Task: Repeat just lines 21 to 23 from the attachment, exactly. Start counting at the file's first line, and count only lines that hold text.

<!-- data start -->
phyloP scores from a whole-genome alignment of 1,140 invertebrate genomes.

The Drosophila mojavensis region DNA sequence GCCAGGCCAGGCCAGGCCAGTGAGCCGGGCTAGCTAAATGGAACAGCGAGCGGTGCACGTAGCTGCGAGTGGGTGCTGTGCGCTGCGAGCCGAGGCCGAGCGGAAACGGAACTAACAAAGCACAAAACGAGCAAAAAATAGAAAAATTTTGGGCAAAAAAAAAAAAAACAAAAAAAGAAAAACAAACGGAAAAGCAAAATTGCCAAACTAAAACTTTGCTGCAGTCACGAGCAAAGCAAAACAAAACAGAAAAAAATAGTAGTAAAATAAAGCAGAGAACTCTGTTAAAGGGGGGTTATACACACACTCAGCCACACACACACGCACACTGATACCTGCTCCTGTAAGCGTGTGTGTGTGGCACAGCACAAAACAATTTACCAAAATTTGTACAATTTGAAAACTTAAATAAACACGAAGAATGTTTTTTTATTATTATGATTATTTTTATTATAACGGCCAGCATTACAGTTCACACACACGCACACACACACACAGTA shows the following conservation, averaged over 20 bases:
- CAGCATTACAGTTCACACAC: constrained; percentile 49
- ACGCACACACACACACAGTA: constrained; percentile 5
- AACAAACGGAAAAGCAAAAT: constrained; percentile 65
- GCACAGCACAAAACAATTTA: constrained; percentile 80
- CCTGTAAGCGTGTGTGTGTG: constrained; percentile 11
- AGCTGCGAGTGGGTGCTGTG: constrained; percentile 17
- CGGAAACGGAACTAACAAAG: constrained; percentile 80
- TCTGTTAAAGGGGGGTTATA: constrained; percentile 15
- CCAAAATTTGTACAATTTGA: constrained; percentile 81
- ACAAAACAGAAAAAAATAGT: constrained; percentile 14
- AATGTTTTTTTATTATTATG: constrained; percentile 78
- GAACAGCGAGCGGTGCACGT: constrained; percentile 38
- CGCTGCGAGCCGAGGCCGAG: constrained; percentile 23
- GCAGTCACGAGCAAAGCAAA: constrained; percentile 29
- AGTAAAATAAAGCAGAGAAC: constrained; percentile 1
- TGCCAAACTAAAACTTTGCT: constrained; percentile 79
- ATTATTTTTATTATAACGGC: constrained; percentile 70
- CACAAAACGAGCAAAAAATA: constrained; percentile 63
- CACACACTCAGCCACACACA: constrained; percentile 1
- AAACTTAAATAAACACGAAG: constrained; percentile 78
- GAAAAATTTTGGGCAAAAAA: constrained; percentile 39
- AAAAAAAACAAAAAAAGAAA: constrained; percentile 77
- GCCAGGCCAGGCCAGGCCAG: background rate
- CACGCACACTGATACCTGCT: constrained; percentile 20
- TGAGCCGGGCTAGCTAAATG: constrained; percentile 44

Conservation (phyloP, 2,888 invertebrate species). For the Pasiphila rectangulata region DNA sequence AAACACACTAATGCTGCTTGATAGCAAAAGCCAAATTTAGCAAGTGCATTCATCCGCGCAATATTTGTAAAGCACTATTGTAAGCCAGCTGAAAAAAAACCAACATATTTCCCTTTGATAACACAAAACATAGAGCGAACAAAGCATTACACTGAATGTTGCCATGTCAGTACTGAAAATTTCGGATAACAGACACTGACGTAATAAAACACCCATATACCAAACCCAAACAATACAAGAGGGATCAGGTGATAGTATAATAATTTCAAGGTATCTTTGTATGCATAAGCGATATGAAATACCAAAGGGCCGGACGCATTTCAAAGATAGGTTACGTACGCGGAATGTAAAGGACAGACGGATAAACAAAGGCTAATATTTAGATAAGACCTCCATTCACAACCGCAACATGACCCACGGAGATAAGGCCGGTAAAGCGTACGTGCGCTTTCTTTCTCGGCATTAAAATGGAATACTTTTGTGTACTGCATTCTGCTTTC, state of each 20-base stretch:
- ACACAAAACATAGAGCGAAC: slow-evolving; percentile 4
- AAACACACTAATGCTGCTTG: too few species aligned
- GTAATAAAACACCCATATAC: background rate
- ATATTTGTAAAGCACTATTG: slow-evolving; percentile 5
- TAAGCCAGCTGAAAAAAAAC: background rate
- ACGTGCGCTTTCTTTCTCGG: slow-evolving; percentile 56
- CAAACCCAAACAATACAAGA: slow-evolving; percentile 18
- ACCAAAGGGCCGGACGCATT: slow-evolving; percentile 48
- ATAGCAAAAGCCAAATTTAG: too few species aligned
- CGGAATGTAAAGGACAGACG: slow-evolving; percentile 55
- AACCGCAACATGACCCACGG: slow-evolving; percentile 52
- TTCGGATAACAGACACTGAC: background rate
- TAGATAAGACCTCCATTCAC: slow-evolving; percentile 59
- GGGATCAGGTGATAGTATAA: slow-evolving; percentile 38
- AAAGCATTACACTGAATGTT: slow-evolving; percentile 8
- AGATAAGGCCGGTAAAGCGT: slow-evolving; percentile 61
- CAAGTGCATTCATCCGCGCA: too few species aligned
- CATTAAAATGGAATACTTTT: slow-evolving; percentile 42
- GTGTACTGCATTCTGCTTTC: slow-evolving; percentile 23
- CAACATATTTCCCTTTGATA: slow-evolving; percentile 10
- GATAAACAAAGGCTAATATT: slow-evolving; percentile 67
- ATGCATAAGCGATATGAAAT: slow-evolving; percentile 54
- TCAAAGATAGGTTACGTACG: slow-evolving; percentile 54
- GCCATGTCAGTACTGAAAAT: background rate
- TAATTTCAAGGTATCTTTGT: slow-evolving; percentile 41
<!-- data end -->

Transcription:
- CACACACTCAGCCACACACA: constrained; percentile 1
- AAACTTAAATAAACACGAAG: constrained; percentile 78
- GAAAAATTTTGGGCAAAAAA: constrained; percentile 39